Visions of Heaven on Earth – Br. Jim Woodrum

Br. Jim Woodrum

Matthew 13:44-46

When I was 6 years old, my mom took me with her to Ohio to visit her cousin that she had been close to as a little girl. It was my first experience of traveling by plane. While I don’t remember it with great clarity, my mom loved to tell the story of how when we began to crest the clouds, I turned to her and said with big eyes, “Mom, are we in heaven?” I suppose my vision of heaven was similar to a lot of children whose imaginations saw God sitting in the clouds with angels flying all around. Later in my life, I remember hearing old time Appalachian hymn tunes based on Revelation describing heaven as having streets paved with gold and a river with the water of life running through it. While these visions are dreamy, they actually differ from Jesus’ descriptions.

In our gospel lesson for this morning, we see Jesus describing the kingdom of heaven to a crowd who had gathered to hear him teach. In this sermon by a lake, Jesus says that “The kingdom of heaven is like treasure hidden in a field, which someone found and hid; then in his joy he goes and sells all that he has and buys that field. Again, the kingdom of heaven is like a merchant in search of fine pearls; on finding one pearl of great value, he went and sold all that he had and bought it.” Jesus’ descriptions are not about heavenly visions, but rather portray heaven dressed in earthy tones: a field, hidden treasure, and a pearl of great value. Just prior to this passage in Matthew’s gospel we hear other metaphors: the kingdom of heaven is like a mustard seed, and like yeast added to flour for leaven. Instead of describing a fantasy, Jesus is clothing the kingdom of heaven in a way that makes it accessible for his audience. In this way, Jesus says that the kingdom is not distant, but rather, directly in front of their very eyes.

What is important to notice is that the descriptions we hear today are not just about treasures in picturesque settings, but each one contains a person who is compelled into an extravagant action when coming upon these treasures. Someone found a treasure, hid it, then bought the field in order to claim it. A merchant sells everything he has just to possess a valuable pearl. The kingdom of heaven is not about the treasures themselves as it is about their discovery and the change it inspires. Perhaps we all can grasp this concept more than golden streets with plush clouds. How many of us have imagined what we might do if we won the Powerball lottery and how we might spend the money.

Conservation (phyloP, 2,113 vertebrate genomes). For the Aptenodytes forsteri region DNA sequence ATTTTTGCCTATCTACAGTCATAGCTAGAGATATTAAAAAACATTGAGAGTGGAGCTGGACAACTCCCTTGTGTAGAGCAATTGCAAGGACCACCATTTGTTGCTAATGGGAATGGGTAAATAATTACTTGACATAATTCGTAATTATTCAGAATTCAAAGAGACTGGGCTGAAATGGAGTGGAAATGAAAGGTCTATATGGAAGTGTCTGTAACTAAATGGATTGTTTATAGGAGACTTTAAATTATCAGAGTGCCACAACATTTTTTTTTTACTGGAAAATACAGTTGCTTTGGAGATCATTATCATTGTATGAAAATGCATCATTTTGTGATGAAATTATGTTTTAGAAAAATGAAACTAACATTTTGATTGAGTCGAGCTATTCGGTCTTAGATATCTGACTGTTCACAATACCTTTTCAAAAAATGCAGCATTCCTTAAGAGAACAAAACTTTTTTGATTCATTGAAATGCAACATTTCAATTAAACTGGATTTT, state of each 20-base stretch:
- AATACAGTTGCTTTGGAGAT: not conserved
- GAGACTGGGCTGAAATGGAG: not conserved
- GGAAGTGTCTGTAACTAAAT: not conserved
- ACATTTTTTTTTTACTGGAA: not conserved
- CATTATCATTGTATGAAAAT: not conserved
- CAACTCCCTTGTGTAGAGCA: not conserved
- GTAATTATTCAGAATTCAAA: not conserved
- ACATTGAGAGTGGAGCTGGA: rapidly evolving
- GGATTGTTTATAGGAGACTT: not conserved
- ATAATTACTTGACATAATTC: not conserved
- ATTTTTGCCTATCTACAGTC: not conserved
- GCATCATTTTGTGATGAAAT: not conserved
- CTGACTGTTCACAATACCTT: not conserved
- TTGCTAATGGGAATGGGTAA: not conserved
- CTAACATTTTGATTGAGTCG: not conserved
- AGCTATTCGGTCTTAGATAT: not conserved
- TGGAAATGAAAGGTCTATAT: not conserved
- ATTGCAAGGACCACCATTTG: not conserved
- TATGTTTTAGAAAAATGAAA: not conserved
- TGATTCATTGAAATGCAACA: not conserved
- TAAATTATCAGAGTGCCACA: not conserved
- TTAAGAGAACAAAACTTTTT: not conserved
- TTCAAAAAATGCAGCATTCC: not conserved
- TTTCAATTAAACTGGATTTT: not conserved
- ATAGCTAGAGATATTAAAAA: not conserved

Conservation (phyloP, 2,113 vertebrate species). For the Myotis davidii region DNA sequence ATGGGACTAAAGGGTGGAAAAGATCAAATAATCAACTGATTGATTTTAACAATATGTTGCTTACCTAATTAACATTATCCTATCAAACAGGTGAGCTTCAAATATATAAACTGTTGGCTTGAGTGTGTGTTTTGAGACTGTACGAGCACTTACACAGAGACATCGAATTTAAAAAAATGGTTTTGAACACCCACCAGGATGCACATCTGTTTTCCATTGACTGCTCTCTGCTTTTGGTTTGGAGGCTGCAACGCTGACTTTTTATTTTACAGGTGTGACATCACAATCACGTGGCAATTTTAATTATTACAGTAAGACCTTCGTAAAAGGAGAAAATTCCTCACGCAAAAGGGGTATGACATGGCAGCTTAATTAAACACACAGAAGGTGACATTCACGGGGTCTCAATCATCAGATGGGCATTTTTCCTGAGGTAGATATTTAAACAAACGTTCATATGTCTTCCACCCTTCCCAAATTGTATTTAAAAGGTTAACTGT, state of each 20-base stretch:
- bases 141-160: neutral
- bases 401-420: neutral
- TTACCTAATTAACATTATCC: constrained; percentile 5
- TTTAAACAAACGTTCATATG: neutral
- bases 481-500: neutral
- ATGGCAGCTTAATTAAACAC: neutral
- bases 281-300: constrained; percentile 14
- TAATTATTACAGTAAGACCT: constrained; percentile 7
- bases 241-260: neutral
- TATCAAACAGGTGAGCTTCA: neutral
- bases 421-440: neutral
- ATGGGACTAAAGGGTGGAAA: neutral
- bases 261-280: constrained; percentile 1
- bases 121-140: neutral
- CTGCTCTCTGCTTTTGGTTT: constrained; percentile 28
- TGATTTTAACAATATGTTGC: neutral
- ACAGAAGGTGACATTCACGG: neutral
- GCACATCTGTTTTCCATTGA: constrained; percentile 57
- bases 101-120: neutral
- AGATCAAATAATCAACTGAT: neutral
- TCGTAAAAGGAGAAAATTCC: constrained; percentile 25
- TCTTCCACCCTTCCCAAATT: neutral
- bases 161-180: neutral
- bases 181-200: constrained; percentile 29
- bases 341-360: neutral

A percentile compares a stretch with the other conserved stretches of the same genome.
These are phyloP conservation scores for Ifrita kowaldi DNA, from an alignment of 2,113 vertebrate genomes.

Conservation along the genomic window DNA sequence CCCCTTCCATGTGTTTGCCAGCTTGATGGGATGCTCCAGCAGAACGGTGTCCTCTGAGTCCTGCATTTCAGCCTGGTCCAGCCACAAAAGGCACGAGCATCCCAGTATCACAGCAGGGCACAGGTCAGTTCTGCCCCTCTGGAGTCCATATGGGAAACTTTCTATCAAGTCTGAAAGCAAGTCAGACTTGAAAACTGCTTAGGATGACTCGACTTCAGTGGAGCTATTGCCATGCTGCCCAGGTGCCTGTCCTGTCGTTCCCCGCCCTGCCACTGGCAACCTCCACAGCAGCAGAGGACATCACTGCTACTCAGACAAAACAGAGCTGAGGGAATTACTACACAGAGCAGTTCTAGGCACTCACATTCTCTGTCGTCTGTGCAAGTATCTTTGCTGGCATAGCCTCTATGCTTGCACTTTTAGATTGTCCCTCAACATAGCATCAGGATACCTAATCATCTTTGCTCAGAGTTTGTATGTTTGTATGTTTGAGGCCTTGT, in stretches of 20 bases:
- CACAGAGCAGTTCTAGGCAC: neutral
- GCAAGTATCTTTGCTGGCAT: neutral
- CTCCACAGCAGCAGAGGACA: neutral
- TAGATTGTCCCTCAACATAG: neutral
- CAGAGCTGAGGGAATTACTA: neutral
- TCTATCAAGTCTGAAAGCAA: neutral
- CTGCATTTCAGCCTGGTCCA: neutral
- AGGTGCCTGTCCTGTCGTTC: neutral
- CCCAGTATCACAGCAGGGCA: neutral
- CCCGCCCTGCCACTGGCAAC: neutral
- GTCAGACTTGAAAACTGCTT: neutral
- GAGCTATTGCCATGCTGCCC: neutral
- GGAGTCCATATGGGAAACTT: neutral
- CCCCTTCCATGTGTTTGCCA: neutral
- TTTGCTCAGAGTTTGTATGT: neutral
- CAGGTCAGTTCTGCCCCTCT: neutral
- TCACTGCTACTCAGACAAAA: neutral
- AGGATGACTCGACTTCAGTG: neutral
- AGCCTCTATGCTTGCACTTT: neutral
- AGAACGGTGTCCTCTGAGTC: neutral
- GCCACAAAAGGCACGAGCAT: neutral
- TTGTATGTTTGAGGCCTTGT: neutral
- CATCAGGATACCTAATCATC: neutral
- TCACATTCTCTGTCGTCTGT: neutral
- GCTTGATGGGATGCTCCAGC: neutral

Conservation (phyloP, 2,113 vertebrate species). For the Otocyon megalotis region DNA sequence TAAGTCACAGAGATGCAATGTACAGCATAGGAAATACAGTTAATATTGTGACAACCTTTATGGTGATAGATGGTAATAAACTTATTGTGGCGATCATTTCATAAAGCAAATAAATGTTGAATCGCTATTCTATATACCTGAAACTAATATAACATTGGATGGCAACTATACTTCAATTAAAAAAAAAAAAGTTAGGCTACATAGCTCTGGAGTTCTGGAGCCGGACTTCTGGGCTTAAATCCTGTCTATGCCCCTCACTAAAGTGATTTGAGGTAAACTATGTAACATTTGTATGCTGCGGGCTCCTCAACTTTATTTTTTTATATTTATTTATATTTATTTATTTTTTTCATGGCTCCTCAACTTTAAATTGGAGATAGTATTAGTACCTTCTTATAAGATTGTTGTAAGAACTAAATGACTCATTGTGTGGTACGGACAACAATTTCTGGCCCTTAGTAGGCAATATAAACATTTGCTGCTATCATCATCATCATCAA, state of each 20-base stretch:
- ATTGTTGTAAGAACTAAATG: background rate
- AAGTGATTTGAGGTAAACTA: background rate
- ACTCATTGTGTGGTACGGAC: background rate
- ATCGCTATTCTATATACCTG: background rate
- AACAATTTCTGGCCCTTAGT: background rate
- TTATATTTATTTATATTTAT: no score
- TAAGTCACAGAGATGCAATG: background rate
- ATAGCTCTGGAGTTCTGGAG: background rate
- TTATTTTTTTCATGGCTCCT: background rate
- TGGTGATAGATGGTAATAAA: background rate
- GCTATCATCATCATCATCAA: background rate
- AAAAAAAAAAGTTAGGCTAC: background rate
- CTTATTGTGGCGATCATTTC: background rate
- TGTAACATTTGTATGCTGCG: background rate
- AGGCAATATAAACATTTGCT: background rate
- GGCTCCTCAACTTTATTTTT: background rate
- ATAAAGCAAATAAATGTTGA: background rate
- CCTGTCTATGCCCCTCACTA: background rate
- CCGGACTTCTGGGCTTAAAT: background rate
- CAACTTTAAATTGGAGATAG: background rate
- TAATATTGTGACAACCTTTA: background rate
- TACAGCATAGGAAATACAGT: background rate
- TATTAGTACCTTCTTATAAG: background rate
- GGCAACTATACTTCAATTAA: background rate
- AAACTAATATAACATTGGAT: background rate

Today, in the calendar of the church, we remember Margaret of Scotland. In his hagiography of Margaret, James Kieffer writes: “Margaret (born c. 1045) was the grand-daughter of Edmund Ironside, King of the English, but was probably born in exile in Hungary, and brought to England in 1057. After the Norman Conquest in 1066, she sought refuge in Scotland, where about 1070 she married the King, Malcolm III. She and her husband rebuilt the monastery of Iona and founded the Benedictine Abbey at Dunfermline. Margaret undertook to impose on the Scottish the ecclesiastical customs she had been accustomed to in England, customs that were also prevalent in France and Italy. But Margaret was not concerned only with ceremonial considerations. She encouraged the founding of schools, hospitals, and orphanages. She argued in favor of the practice of receiving the Holy Communion frequently. She was less successful in preventing feuding among Highland Clans, and when her husband was treacherously killed in 1093, she herself died a few days later (of grief, it is said).”[i]

Margaret understood that her life was a gift and that her station in life was an opportunity to share with others in a very real way, Jesus vision of the kingdom of heaven. She strove to share with others that vision through her faith and philanthropy, in actions that mirrored the merchant and the one who came upon a great treasure in a field. Following her example, how would you describe the kingdom of heaven out of the treasure trove of your life? Blessed Margaret of Scotland who we remember today.


[i] http://satucket.com/lectionary/Margaret_Scotland.htm

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